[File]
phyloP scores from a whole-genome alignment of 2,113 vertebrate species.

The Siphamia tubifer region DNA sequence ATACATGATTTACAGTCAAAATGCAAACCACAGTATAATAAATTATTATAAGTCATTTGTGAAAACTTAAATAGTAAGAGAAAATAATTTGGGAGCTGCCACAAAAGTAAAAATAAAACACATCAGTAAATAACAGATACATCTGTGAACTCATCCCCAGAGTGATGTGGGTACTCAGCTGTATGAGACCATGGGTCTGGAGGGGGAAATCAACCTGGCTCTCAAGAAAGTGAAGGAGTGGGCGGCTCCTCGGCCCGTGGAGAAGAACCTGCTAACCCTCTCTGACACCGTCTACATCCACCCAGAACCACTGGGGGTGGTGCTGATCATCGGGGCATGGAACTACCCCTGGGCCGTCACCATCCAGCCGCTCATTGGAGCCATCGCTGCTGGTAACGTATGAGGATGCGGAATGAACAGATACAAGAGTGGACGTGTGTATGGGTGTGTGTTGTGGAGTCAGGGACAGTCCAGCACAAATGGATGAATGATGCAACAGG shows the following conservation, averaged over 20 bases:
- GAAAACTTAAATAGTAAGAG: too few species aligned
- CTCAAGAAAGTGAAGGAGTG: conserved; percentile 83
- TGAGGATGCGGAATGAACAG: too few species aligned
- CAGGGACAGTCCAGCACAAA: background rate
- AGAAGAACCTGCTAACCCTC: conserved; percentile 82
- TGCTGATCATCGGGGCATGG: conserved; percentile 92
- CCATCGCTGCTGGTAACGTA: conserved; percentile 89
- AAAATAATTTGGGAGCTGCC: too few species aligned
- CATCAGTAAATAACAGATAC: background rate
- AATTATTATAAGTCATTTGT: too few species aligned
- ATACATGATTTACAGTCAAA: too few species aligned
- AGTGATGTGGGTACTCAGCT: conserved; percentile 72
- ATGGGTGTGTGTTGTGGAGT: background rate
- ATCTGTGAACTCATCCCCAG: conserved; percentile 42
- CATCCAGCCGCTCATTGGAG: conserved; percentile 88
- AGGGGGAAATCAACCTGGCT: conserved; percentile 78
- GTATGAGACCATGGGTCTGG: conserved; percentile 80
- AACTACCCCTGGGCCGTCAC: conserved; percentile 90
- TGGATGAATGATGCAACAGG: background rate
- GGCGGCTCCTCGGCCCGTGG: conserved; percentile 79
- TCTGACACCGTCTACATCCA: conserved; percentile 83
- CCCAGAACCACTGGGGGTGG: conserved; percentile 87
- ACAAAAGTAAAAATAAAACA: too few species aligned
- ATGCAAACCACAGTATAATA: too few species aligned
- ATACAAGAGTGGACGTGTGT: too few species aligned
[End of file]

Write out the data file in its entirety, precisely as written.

phyloP scores from a whole-genome alignment of 2,113 vertebrate species.

The Siphamia tubifer region DNA sequence ATACATGATTTACAGTCAAAATGCAAACCACAGTATAATAAATTATTATAAGTCATTTGTGAAAACTTAAATAGTAAGAGAAAATAATTTGGGAGCTGCCACAAAAGTAAAAATAAAACACATCAGTAAATAACAGATACATCTGTGAACTCATCCCCAGAGTGATGTGGGTACTCAGCTGTATGAGACCATGGGTCTGGAGGGGGAAATCAACCTGGCTCTCAAGAAAGTGAAGGAGTGGGCGGCTCCTCGGCCCGTGGAGAAGAACCTGCTAACCCTCTCTGACACCGTCTACATCCACCCAGAACCACTGGGGGTGGTGCTGATCATCGGGGCATGGAACTACCCCTGGGCCGTCACCATCCAGCCGCTCATTGGAGCCATCGCTGCTGGTAACGTATGAGGATGCGGAATGAACAGATACAAGAGTGGACGTGTGTATGGGTGTGTGTTGTGGAGTCAGGGACAGTCCAGCACAAATGGATGAATGATGCAACAGG shows the following conservation, averaged over 20 bases:
- GAAAACTTAAATAGTAAGAG: too few species aligned
- CTCAAGAAAGTGAAGGAGTG: conserved; percentile 83
- TGAGGATGCGGAATGAACAG: too few species aligned
- CAGGGACAGTCCAGCACAAA: background rate
- AGAAGAACCTGCTAACCCTC: conserved; percentile 82
- TGCTGATCATCGGGGCATGG: conserved; percentile 92
- CCATCGCTGCTGGTAACGTA: conserved; percentile 89
- AAAATAATTTGGGAGCTGCC: too few species aligned
- CATCAGTAAATAACAGATAC: background rate
- AATTATTATAAGTCATTTGT: too few species aligned
- ATACATGATTTACAGTCAAA: too few species aligned
- AGTGATGTGGGTACTCAGCT: conserved; percentile 72
- ATGGGTGTGTGTTGTGGAGT: background rate
- ATCTGTGAACTCATCCCCAG: conserved; percentile 42
- CATCCAGCCGCTCATTGGAG: conserved; percentile 88
- AGGGGGAAATCAACCTGGCT: conserved; percentile 78
- GTATGAGACCATGGGTCTGG: conserved; percentile 80
- AACTACCCCTGGGCCGTCAC: conserved; percentile 90
- TGGATGAATGATGCAACAGG: background rate
- GGCGGCTCCTCGGCCCGTGG: conserved; percentile 79
- TCTGACACCGTCTACATCCA: conserved; percentile 83
- CCCAGAACCACTGGGGGTGG: conserved; percentile 87
- ACAAAAGTAAAAATAAAACA: too few species aligned
- ATGCAAACCACAGTATAATA: too few species aligned
- ATACAAGAGTGGACGTGTGT: too few species aligned